The male and female dress of Odissi Dance – An comment on the Literature on the web

I was reading an article about Odissi and I found that the perpetuation of stereotypes do actually come into picture in the case of the content that is written on it. The following is a description of the Dress worn by the dancers:

The female dancers wear brightly coloured sari usually made of local silk adorned with traditional and local designs such as the Bomkai Saree and the Sambalpuri Saree. The front part of the sari is worn with pleats or a separate pleated cloth stitched in front to ensure flexibility of movements of the dancer while showcasing excellent footwork. Silver Jewellery adorns her head, ear, neck, arms and wrists. Musical anklets called ghunghru made of leather straps with small metallic bells attached to it are wrapped in her ankles while her waist is tied with an elaborate belt. Her feet and palms are brightened with red coloured dyes called alta. She wears a tikka on forehead and outlines her eyes prominently with Kajal so as to make her eye movements more visible. Her hair is tied in a bun and beautified with Seenthi. A moon shaped crest of white flowers or a Mukoot that is a reed crown with peacock feathers symbolising Lord Krishna may adorn the hairdo.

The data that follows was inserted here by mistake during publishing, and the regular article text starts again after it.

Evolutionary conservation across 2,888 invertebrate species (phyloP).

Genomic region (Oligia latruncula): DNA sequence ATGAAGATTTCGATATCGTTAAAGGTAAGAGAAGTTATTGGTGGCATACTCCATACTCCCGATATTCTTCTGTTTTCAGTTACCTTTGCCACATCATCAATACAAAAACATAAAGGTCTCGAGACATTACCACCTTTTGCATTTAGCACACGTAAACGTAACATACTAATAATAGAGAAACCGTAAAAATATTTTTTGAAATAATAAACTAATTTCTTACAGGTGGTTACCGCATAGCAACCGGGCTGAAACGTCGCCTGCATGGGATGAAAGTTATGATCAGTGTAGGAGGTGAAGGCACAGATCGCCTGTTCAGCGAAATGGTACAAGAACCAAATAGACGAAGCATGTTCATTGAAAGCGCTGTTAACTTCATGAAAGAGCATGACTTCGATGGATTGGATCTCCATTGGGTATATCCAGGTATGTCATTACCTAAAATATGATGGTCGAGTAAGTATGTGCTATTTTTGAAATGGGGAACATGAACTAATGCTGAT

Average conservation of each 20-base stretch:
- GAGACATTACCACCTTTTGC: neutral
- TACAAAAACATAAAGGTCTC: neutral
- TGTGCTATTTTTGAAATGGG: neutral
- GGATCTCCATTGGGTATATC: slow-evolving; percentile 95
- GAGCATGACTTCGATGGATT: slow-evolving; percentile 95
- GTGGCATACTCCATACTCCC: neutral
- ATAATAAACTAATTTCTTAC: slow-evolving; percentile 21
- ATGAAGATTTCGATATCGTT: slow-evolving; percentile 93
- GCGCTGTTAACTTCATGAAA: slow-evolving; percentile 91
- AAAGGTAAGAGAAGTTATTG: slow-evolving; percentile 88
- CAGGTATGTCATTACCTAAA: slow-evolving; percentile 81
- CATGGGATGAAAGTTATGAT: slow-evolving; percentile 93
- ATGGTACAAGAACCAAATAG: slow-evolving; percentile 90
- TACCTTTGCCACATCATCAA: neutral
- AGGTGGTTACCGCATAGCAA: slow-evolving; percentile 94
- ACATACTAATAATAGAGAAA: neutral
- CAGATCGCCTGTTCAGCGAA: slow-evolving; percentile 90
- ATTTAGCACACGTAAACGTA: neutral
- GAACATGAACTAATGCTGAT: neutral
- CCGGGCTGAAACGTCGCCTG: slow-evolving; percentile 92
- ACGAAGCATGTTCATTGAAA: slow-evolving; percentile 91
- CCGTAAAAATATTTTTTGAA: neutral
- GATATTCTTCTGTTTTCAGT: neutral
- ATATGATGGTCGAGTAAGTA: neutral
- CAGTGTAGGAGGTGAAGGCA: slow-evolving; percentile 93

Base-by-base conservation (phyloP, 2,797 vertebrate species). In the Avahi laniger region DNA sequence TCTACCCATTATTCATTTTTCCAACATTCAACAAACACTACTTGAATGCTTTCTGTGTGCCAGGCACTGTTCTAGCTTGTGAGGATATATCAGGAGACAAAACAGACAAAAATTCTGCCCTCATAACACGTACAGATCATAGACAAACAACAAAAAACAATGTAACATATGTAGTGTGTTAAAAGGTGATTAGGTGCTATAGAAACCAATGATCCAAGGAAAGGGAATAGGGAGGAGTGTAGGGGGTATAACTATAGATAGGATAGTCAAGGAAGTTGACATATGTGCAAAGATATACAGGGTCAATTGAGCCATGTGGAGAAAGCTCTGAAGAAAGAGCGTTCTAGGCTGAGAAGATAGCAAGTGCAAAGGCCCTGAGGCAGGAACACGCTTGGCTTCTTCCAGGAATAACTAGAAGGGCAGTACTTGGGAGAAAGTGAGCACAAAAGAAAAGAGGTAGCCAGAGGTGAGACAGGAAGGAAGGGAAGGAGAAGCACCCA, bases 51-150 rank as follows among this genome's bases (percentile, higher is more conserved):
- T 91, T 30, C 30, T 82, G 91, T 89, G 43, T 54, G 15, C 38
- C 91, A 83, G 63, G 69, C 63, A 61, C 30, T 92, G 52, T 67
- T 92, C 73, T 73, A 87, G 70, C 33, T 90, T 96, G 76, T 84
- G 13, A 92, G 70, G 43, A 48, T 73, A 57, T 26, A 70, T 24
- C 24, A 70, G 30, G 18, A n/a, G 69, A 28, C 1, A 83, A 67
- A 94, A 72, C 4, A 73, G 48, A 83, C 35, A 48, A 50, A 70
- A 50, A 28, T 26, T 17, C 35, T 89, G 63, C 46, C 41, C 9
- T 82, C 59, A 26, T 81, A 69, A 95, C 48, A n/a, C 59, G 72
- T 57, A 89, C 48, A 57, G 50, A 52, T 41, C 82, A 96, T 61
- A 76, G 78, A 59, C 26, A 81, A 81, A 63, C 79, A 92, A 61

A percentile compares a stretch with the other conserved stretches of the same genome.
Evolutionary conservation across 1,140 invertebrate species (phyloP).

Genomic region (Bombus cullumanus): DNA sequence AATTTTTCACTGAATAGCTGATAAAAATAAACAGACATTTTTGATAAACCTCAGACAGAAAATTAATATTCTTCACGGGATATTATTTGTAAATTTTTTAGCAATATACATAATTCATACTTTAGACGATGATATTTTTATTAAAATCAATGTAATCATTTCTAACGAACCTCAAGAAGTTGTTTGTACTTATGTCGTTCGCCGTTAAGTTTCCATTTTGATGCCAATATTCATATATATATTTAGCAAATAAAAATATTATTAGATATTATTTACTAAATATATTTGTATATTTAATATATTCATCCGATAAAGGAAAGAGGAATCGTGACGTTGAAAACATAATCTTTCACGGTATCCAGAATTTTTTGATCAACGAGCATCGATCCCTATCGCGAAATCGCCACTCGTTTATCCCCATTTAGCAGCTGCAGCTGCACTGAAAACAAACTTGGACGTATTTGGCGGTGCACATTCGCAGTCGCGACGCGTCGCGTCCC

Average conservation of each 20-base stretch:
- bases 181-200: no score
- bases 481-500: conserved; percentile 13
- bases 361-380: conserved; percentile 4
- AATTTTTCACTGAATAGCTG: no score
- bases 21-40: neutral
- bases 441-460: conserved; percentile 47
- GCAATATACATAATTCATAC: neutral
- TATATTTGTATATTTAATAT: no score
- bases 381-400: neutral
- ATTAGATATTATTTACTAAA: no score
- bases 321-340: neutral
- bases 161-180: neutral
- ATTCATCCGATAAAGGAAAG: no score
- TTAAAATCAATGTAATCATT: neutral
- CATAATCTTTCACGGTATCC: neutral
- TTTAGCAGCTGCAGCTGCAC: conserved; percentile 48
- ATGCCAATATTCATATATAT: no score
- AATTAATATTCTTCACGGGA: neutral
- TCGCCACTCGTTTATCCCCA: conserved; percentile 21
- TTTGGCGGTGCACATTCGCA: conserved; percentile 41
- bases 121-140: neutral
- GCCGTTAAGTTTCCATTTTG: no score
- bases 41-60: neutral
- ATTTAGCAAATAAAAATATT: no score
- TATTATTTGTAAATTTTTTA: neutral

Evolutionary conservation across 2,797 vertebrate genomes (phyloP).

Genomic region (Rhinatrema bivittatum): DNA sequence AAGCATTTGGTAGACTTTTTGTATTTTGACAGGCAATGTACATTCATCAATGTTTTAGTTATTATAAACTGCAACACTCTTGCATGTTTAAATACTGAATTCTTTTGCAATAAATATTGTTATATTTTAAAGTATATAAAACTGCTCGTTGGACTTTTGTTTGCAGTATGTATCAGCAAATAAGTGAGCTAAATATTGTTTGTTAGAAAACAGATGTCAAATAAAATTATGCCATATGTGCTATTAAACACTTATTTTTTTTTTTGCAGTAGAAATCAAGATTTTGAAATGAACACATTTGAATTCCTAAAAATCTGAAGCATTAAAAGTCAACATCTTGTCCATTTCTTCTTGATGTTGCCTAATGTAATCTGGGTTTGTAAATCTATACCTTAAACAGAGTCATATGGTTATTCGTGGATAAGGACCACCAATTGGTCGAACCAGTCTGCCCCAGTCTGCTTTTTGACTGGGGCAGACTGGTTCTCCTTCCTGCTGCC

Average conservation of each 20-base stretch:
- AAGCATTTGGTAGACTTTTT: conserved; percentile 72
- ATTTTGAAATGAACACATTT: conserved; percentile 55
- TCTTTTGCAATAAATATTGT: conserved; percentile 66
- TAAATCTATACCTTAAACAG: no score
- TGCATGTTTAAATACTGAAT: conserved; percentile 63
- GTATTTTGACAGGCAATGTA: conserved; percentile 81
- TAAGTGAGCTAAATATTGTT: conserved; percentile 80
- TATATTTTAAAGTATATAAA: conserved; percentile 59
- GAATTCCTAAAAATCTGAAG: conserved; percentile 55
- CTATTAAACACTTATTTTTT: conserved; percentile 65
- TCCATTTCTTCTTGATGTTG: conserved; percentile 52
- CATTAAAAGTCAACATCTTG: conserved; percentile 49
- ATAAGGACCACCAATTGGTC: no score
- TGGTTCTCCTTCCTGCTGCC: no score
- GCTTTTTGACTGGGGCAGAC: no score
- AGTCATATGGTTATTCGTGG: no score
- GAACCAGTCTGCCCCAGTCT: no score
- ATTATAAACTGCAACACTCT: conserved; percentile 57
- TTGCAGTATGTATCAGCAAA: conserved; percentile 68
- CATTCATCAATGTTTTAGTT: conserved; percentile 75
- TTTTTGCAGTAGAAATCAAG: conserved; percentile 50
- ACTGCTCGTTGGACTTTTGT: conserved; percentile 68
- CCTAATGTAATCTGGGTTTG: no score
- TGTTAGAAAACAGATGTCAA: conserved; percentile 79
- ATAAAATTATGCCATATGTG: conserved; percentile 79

The same article describes the male dress in a single line.

A male dancer wears a dhoti neatly pleated in the front and tucked between the legs that cover his lower body from waist while the upper body remains bare. A belt adorns his waist.

It is upto the reader how to interpret this.

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